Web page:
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State Demonstration to Integrate Care for Dual Eligible Individuals & Managed LTSS Program

In December 2012, CMS and Ohio signed an MOU for Ohio’s capitated managed care duals demonstration model. Ohio and CMS will contract with Integrated Care Delivery System (ICDS) plans that will oversee the delivery of covered Medicare and Medicaid services for approximately 115,000 Medicare-Medicaid enrollees in seven regions of the state. (Source: CMS website) The plans will serve most dual eligibles age 18 and older in 29 targeted counties; the plan will serve persons with I/DD who are otherwise served in §1915(c) HCBS waiver programs or in ICF/MR facilities. Voluntary enrollment began in September 2013. (Source: CMS and Truven Health Analytics, July 2012; CMS Press Release, 12/12/2012; State Medicaid website)
Demonstration Proposal (4/2/2012)
Memorandum of Understanding (12/11/2102)

On February 11, 2014, CMS, the state, and the MyCare Ohio Plan entered into a three-way contract. On May 1, 2014, MyCare Ohio began enrolling dual eligibles in MMPs on a voluntary basis only. Passive enrollment for duals will begin on January 1, 2015. (Source: State Medicaid website; MyCare Ohio Enrollment Update; MLTSS Weekly Roundup, March 6, 2014; Ohio Medicaid Press Release; HMA Weekly Roundup, 6/18/2014) Three-Way Contract (2/11/2014)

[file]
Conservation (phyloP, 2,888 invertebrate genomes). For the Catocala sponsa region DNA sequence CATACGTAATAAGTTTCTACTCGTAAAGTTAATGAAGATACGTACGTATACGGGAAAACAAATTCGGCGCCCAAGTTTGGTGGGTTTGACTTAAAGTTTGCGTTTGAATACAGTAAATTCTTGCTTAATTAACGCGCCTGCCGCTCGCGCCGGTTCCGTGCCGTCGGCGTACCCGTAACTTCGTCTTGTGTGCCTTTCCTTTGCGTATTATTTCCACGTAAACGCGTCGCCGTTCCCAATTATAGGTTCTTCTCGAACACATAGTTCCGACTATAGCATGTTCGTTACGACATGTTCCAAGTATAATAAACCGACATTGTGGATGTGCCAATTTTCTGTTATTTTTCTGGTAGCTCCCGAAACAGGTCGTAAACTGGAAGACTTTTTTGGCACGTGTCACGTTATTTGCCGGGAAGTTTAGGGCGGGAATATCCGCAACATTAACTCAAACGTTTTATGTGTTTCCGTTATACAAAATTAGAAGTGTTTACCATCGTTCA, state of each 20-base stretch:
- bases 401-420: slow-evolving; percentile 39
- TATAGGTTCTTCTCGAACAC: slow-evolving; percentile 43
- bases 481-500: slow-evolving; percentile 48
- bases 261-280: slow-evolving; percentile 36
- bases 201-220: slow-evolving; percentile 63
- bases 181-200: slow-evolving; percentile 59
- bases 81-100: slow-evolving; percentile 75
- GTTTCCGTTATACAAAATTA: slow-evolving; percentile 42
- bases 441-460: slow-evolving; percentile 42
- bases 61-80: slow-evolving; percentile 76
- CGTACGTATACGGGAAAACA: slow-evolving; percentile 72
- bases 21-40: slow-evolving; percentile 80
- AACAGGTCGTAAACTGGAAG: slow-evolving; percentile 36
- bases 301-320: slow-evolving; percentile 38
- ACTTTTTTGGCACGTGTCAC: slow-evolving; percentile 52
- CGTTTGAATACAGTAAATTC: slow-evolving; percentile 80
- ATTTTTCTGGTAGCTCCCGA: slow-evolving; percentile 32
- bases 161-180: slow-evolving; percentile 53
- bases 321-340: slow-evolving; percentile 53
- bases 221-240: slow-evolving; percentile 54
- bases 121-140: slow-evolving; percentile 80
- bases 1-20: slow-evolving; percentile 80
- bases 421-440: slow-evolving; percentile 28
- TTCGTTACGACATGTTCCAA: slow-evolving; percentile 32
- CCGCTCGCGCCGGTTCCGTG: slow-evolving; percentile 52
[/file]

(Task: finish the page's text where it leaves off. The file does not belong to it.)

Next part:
On May 27, 2014, the Columbus Dispatch reported that Medicaid-enrolled Ohio veterans with at least a 70 percent service-connected disability may be eligible to receive free services through the Veterans Administration. The Ohio Department of Veterans Services favors the approach of letting veterans choose whether they want to rely on Medicaid or federal health benefits for long-term care and other types of health care. Senate Bill 101, introduced in 2013, would require the state to notify Medicaid-enrolled veterans that they might be eligible for federal military-related health-care benefits. State officials cannot yet say how many Ohio veterans are enrolled in Medicaid and how much money could potentially be saved by shifting care to VA medical centers. (Source: HMA Weekly Roundup, 5/28/2014; Columbus Dispatch, 5/27/2014)